Has UCAS got it right?

With the IB expanding at a rate of knots both in the UK and abroad, the one question trepidatious parents ask before launching their children (and themselves) head-first into the programme is – will it be worth it? Few in the UK would argue that the IB requires more hours of input in comparison with the competing A-levels, but surely it is all worth the slog if universities recognise the effort. Isn’t it?

Universities worldwide require a way of standardising results obtained in different programmes, and UCAS constantly revises the manner in which it allocates marks for results from different examination boards. So, how do A-levels and the IB stack up?
Some points of comparison between the two programmes might be: –

• AS-levels vs. internal IB mocks
• % of marks awarded for internal assessment
• Does the programme produce the ‘all-rounder’?
• Extra-curricular and the role of CAS
• Enforced subjects – are Maths and English not core competencies that all students should have to take?
• 2 vs. 3 sciences

The above offer teachers, parents and students an opportunity to analyse which system is better for them when considering their chosen university and career path. Perhaps a more empirical system can be adopted, by looking at the numbers. For example:

• What is the percentage of top marks obtained?
• Percentage of failures?
• Percentage offered places at university?
• How many different results are possible?

Between 50-100 students globally obtain 45 points in the IBDP, equivalent to 0.2% of those taking the programme. In 2009, 22% of students taking A-levels obtained at least 3 A’s. On a subject-by-subject basis, 30% were obtaining the A-grade at A-level for Maths, whilst only 7% were obtaining a 7 at Higher Level Maths. Moreover, 20% of IB diploma programme takers ‘failed’ the course – this in comparison with 4% of A-level takers. Have UCAS taken all of this into consideration?

I am not against the A-level system. There are flaws – namely that there are various bodies offering the courses (OCR, Edexcel, AQA) which presents the issue of grade inflation. However, the A-level course does have a broad range of benefits. A key example is for prospective medical students. Whilst the IB only allows a student to undertake two sciences, there is no limit in A-levels. Most universities state in their prospectuses that two sciences is sufficient, particularly if the student is taking Maths as well, but are they simply taking a political stance?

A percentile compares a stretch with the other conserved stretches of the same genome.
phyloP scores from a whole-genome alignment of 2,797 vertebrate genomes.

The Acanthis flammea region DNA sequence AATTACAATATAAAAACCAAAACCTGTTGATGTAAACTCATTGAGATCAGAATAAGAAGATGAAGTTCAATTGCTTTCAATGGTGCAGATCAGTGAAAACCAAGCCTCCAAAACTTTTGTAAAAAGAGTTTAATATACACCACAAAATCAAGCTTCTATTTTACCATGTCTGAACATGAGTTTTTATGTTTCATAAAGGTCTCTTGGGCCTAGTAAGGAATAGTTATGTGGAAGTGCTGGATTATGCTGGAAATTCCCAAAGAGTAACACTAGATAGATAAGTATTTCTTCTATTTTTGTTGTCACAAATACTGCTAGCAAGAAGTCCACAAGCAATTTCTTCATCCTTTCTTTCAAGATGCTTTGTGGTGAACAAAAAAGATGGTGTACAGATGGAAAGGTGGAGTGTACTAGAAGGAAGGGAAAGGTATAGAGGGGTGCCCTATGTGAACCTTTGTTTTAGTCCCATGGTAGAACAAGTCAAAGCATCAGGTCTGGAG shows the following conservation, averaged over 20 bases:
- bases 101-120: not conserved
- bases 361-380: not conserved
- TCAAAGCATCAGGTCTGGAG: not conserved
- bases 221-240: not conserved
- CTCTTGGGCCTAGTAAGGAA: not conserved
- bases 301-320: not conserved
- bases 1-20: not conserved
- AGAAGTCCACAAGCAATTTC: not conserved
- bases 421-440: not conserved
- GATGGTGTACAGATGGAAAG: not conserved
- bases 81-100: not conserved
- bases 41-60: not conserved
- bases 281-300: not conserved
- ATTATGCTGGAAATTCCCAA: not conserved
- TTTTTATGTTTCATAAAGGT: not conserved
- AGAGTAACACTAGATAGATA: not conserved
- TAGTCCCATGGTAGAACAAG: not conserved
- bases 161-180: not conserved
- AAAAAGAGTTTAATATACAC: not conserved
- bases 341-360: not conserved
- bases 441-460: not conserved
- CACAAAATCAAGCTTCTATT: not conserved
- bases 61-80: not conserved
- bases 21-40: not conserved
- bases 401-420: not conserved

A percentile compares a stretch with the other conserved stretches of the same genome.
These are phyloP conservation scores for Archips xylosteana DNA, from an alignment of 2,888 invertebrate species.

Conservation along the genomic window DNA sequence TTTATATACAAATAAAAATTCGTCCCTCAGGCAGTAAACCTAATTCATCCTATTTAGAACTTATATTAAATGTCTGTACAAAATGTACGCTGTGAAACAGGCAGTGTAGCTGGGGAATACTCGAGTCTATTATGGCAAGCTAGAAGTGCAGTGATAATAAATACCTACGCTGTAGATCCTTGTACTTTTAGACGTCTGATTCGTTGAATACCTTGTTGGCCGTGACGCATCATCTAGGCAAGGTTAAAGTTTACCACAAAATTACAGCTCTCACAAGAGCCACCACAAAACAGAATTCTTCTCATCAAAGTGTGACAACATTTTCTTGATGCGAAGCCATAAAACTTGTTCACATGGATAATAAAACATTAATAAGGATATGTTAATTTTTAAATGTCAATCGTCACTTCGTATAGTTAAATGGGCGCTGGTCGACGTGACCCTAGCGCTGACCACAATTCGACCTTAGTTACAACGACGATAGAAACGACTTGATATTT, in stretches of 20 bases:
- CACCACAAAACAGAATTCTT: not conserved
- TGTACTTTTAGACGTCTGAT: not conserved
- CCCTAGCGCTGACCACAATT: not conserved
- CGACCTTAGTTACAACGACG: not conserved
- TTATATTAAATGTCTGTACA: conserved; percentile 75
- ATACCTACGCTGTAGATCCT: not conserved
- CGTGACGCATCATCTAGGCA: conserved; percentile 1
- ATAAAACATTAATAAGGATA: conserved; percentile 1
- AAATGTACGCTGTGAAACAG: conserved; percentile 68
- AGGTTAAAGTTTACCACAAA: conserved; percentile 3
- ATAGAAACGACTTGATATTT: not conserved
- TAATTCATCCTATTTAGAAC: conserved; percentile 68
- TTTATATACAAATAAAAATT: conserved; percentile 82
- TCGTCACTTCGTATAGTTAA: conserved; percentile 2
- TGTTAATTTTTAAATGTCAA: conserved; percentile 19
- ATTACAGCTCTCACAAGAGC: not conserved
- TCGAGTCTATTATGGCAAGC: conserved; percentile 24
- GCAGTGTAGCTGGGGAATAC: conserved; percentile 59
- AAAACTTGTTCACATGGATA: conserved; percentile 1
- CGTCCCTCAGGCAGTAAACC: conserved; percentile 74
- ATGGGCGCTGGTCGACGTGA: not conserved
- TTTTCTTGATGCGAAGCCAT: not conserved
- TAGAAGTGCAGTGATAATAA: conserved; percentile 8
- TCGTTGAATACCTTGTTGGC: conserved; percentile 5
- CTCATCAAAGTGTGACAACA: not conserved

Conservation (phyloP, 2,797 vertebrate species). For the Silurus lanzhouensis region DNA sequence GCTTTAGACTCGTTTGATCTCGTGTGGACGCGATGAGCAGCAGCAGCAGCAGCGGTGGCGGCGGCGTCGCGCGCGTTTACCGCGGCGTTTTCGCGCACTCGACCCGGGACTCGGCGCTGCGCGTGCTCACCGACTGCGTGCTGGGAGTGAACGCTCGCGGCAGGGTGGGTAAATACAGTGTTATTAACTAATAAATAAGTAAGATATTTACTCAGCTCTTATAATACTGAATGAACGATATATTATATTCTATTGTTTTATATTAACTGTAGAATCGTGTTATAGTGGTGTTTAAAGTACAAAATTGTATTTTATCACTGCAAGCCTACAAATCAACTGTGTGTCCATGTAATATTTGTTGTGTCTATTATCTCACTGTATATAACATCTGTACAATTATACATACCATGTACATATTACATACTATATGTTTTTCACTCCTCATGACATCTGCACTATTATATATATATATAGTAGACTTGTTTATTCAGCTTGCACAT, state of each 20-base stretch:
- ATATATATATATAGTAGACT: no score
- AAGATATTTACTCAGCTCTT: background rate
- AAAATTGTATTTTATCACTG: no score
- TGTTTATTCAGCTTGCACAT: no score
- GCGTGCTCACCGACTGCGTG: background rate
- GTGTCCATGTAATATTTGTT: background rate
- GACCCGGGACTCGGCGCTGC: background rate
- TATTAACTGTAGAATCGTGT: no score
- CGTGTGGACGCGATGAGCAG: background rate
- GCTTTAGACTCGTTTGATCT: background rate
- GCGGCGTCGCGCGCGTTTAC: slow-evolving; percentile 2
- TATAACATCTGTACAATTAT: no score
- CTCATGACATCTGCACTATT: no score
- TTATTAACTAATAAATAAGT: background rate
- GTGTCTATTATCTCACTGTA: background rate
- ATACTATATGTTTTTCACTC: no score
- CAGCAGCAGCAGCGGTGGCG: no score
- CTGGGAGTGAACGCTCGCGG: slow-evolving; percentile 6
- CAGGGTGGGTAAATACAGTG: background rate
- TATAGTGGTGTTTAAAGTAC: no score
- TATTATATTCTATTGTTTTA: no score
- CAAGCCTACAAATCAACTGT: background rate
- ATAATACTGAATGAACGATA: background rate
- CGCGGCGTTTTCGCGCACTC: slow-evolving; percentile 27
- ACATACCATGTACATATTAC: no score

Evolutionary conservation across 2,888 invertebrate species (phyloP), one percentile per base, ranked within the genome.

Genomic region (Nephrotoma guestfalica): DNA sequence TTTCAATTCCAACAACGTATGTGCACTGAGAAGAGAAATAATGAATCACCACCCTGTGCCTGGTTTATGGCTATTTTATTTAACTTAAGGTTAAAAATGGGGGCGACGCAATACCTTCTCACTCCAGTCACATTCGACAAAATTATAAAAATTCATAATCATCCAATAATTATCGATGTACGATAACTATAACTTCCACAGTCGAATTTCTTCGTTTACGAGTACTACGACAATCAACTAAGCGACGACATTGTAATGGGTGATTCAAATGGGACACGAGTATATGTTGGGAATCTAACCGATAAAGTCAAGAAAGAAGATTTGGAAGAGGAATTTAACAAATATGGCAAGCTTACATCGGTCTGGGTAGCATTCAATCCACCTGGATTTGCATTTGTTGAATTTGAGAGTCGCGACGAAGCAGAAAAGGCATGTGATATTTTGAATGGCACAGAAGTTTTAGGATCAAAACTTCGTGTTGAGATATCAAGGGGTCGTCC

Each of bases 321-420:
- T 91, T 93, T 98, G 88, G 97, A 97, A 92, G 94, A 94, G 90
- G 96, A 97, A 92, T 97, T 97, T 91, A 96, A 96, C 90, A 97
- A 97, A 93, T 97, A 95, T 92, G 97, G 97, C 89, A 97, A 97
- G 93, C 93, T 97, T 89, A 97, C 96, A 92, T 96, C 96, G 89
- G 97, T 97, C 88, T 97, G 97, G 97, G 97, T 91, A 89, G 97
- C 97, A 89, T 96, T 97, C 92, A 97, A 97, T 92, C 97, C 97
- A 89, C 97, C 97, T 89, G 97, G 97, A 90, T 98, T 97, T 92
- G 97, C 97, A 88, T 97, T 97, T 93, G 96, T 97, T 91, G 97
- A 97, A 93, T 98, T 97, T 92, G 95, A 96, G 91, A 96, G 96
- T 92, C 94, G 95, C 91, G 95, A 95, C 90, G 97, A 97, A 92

So, it seems UCAS have a serious job on their hands – how do they reward the efforts of a student undertaking 6 subjects, TOK, Extended Essay and CAS? Do the numbers reflect the hours put in?

A 7 in a HL subject is awarded 130 UCAS points, and a 6 is given 110. This compares with 140 for an A* and 120 for an A. So, UCAS is suggesting that a Higher Level subject is roughly equivalent to a full A-level. How about the standard levels? A 7 at SL is awarded 70 points and a 6 is given 59. This is only slightly more than the marks awarded for an A(60) and B (50) at AS-level. I’m not sure I’d agree with the latter set of numbers. But the IB has a trick up its sleeve – the ‘bonus points’.
When EE & TOK are considered, a total score of 45 points results in a whopping 720 points – roughly equivalent to 3 A*’s and 3A’s at A-level. Looking more towards the mean score, a 35 on the IB is worth 501 points – this equates to 2 A’s, 2 B’s and a C at AS-level.

In my days at Oxford and through running Elite IB, I have never come across anyone who achieved 6 A’s or better at A-level. However, I do have a few friends who achieved the elusive 45. It would appear that UCAS view the IB diploma programme very highly, and reward it as such. It is a slog, but the more you can play the system and use it to your advantage, the easier it becomes. Target your points from the beginning and set your goals early, and maybe you too can type 45 into your facebook status one joyous July day in the not too distant future.